The Truth About Warming Up And Cooling Down

Skipping a warm up or a cool down means putting yourself at risk of severe muscular injuries.
Warm Up

Okay, we’ve already spoken about how to start running and the right running posture. Let’s delve further into the next integral part of injury-free running and workouts—the warm up and cool down.

Seriously, I cannot tell you how many times I overlooked this as a novice runner (suffered and learnt the hard way!). Nowadays, I come across numerous people who suffered the same common injuries because they just don’t pay attention to this, either!

Firstly, if you’re skipping your warm-up or cool-down because you don’t have time to work out, DO NOT WORK OUT. At all. I mean it.

Why Warm Up?

Warming up stimulates your body’s cardiovascular and neuromuscular systems from steady state to prepare for exercise. A 2012 study found that runners who did a higher-intensity warm-up before a workout ended up performing better than those who hadn’t warmed up as well. Also, another study published in 2007 discovered that warm-up done prior is most effective at reducing post-work soreness.



Your Ideal Warm Up Routine Should

  • Be 8 to 15 minutes of dynamic movements that help you break into a light sweat.

  • Raise your heart rate and body temperature—this will pump more oxygen into your body, warm up your muscles and make them ready for your workout. Try jogging on the spot for 1 minute, doing jumping jacks, jumping hops, etc.

  • Feature movements geared towards your fitness routine or sport. A range of lower intensity movements will help activate your muscles and joints appropriately. Your brain and central nervous system need to be alerted about a specific range of motions to ensure optimal performance benefit.

For Example: Runners should activate their hip flexors, hamstrings, quads and core muscles. The exercises include jump rope, jumping jacks, lunges, quick steps, butt kicks, agility drills etc.

Similarly, someone preparing for a strength workout should look at loosening large muscle groups and targeting joints. Their exercises can include jumping jacks, windmills, squats, push-ups, inch worms, etc.

Remember, static stretching is not recommended here. It can overextend cold muscles and may rob them of their optimal strength and can cause tears.

Why Cool Down?

A lot of us may still do some form of warm-up prior to our workout. But it’s very easy to skip the cool-down because we’re either running late or are too tired. During a workout, no matter at what level—professional, amateur or novice—the body's muscles, tendons and ligaments undergo several levels of stress. So, don’t skip the all-important cool down routine.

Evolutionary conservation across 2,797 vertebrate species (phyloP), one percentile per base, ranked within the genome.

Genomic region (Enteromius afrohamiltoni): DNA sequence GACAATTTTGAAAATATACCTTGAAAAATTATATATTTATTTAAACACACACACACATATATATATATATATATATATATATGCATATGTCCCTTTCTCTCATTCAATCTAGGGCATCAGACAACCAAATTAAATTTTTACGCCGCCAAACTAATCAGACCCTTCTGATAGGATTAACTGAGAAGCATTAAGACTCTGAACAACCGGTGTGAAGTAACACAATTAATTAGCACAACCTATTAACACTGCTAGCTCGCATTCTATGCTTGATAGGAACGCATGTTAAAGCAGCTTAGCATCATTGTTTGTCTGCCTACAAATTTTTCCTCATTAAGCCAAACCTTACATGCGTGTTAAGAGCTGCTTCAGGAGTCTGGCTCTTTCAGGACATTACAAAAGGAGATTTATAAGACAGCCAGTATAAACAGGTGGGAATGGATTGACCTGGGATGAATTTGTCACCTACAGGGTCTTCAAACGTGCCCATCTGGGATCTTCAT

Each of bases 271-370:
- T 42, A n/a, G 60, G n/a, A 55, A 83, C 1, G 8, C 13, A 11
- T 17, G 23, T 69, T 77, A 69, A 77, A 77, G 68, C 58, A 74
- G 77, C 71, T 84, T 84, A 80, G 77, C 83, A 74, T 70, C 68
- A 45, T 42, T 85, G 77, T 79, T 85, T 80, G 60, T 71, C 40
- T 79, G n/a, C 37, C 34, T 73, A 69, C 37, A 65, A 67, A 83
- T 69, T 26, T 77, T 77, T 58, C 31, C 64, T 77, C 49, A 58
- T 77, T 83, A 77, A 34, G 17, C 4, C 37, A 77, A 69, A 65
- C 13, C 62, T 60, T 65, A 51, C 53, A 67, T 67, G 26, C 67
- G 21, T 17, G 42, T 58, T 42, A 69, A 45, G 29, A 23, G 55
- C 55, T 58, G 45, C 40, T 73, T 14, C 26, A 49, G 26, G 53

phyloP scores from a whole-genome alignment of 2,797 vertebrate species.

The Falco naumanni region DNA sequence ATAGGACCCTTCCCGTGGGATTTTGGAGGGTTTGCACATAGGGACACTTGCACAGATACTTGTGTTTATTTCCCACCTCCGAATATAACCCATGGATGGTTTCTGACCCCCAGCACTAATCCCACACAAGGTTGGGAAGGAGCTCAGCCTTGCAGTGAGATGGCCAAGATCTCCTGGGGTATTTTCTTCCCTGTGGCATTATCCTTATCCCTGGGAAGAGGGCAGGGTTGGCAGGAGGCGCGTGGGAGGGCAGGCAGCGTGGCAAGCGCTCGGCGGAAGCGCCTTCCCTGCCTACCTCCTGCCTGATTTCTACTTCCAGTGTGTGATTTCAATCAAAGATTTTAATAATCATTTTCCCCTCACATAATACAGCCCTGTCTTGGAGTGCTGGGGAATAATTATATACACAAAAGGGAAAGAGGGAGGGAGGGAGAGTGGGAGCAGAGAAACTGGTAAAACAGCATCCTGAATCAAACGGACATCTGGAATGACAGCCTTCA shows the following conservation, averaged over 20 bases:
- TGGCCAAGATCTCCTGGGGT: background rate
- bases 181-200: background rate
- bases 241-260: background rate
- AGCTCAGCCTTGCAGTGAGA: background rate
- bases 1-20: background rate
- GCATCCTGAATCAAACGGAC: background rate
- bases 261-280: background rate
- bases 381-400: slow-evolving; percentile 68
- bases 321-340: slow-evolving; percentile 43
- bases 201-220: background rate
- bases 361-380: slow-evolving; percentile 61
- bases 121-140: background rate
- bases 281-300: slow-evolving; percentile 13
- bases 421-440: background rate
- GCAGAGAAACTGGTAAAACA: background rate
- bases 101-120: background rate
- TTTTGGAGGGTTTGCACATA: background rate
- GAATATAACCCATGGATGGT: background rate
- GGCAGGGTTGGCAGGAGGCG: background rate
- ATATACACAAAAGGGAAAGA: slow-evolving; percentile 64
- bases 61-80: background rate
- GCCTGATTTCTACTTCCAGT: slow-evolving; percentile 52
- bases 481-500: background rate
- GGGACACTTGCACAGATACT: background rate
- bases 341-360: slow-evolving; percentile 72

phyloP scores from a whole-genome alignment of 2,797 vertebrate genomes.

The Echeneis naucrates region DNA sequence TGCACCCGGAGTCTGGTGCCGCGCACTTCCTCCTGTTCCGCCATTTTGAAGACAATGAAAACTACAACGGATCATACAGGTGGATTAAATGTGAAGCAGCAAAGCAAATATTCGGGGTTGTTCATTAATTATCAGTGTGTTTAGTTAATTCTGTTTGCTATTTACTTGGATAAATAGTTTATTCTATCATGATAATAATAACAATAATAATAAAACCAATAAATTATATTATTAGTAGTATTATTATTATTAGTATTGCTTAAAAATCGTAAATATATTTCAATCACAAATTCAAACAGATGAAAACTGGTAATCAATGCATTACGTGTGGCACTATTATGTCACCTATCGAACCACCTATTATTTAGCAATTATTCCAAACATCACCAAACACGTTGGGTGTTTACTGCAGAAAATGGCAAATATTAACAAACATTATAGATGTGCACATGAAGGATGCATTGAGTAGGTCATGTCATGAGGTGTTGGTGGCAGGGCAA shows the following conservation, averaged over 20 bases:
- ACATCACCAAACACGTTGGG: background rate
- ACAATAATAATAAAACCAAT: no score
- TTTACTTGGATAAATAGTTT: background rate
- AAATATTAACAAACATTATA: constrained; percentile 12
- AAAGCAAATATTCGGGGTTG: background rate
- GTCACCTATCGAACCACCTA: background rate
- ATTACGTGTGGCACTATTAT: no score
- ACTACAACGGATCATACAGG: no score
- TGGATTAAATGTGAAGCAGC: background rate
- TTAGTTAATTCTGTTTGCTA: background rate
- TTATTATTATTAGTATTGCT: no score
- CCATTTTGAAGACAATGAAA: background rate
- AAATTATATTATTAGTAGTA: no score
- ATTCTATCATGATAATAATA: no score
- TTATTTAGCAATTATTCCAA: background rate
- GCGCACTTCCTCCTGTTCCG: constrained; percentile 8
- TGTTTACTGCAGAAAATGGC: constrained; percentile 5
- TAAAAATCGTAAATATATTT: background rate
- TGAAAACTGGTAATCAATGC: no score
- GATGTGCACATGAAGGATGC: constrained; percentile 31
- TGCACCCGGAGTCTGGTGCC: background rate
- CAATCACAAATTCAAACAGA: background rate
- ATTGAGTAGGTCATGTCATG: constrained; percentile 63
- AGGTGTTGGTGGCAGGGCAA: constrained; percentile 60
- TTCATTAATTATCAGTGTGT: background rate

It’s Highly Effective In:

  • Lowering the body’s heart rate, temperature and breathing back to normal.

  • Enabling the muscles in your body to go back to their optimal structure.

  • Avoiding any blood pooling into your lower body, that can cause dizziness.

  • Initiating the body’s repair process by loading oxygen and key nutrients into the blood circulation.

Most importantly, you will benefit by reduced injury risk and enhanced performance and vitality.

Your Ideal Cool-Down Routine Should

  • Be five to ten minutes of light exercises targeted to bring the heart rate down to resting levels.

  • Include easy functional movements, static stretching and muscle releases

Static stretches help lengthen your muscles post-workout and increase flexibility. Exercises can include neck and shoulder stretches, reverse pigeon, calf stretches, cobra, butterfly, figure 4, downward dog, cat-camel, etc.

Pro Tip: Invest in a foam-roller for muscle releases with special focus on quads, hip flexors, calves, back, traps and lats.

About The Author: Nivedita Samanta is a NAASFP Certified Running Coach, Brand Ambassador and athlete for Adidas Running and Unived Sports in India and founder of FitRabbits. All the information in this article is explained in great detail on the FITRABBITS YouTube channel and on her Instagram profile.

Featured Image Credits: ROMP Pictures

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